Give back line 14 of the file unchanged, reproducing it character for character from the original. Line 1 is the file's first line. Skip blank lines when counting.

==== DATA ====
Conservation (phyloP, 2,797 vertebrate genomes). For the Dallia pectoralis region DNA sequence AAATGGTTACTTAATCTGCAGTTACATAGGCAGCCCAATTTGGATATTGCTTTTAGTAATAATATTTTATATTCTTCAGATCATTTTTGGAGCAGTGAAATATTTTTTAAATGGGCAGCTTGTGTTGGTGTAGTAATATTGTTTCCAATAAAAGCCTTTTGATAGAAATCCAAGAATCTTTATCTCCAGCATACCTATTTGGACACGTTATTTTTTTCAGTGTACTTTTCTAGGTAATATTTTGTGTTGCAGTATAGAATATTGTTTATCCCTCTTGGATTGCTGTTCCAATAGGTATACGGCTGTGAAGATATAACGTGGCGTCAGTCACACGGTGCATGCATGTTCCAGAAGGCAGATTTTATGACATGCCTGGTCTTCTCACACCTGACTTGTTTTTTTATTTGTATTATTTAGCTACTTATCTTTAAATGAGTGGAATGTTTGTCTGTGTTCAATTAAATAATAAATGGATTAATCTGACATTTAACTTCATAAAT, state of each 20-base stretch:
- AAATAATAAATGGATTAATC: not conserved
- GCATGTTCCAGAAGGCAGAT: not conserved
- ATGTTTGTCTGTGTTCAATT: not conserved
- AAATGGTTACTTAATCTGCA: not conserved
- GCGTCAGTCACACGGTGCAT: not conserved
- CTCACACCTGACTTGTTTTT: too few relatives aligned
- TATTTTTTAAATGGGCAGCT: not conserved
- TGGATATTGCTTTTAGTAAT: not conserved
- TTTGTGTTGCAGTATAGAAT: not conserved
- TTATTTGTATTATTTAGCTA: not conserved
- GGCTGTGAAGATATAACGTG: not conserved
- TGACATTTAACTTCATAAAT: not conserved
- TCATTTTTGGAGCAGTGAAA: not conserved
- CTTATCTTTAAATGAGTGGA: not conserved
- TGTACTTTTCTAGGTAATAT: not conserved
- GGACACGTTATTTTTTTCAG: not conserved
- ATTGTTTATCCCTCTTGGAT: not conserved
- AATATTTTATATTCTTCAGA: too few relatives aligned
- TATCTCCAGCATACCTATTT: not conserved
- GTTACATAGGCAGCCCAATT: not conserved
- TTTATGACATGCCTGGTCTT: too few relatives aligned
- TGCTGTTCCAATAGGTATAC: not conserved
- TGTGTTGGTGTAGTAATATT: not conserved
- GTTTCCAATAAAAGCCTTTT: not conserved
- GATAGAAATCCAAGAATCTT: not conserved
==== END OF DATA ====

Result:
- TCATTTTTGGAGCAGTGAAA: not conserved